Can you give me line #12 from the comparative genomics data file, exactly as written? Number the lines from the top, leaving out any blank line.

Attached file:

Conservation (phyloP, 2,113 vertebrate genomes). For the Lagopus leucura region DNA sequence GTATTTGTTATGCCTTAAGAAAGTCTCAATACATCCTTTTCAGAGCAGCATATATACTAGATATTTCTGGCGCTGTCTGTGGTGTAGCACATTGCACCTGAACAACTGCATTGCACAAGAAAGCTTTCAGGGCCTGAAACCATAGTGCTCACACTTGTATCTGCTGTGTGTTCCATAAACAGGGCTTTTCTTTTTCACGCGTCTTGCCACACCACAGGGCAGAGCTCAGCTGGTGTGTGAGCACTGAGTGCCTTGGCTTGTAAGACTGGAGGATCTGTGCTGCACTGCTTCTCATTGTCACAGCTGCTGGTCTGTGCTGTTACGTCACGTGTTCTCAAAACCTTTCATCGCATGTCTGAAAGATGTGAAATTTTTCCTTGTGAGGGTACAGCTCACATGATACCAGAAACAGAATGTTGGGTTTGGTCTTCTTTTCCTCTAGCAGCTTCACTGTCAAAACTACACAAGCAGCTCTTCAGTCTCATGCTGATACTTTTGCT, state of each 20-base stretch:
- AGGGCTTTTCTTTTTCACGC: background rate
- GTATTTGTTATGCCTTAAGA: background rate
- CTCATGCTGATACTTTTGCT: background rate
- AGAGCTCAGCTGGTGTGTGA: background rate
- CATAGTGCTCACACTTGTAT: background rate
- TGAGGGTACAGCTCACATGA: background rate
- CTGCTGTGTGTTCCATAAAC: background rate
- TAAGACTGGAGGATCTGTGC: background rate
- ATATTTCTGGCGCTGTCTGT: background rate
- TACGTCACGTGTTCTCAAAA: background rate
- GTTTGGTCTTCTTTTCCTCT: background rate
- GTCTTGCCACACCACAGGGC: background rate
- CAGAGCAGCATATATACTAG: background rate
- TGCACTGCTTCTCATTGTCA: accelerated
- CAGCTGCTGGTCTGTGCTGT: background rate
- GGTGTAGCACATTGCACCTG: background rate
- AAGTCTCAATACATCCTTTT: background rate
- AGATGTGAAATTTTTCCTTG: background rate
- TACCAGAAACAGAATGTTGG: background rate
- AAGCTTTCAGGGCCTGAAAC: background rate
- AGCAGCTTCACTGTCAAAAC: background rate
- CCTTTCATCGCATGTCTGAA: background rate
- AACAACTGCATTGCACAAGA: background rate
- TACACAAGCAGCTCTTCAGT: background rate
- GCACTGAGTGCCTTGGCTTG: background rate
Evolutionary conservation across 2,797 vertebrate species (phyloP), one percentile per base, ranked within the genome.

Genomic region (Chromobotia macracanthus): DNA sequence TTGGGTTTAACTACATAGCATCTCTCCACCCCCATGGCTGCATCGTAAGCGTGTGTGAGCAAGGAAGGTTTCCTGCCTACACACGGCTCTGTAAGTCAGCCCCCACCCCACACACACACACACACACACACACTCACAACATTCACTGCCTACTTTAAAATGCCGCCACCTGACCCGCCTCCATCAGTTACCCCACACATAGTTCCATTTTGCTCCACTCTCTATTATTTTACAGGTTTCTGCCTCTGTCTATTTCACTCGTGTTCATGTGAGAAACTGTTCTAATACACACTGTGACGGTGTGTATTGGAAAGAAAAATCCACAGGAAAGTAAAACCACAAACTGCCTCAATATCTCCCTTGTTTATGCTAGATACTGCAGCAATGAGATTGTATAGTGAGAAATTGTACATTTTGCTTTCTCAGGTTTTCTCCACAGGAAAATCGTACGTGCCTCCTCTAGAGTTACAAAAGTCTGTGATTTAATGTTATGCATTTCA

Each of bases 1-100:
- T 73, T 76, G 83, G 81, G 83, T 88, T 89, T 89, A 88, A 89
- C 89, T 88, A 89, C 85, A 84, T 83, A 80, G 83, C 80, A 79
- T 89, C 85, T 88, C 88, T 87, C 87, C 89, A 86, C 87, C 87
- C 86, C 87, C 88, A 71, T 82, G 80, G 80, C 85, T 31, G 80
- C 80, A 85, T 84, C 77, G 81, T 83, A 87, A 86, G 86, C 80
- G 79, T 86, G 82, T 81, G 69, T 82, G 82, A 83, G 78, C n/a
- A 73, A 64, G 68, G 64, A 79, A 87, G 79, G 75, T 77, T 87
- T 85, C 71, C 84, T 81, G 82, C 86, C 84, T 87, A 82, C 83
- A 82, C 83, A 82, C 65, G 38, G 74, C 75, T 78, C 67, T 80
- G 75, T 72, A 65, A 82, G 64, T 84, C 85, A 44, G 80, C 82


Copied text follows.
- GTTTGGTCTTCTTTTCCTCT: background rate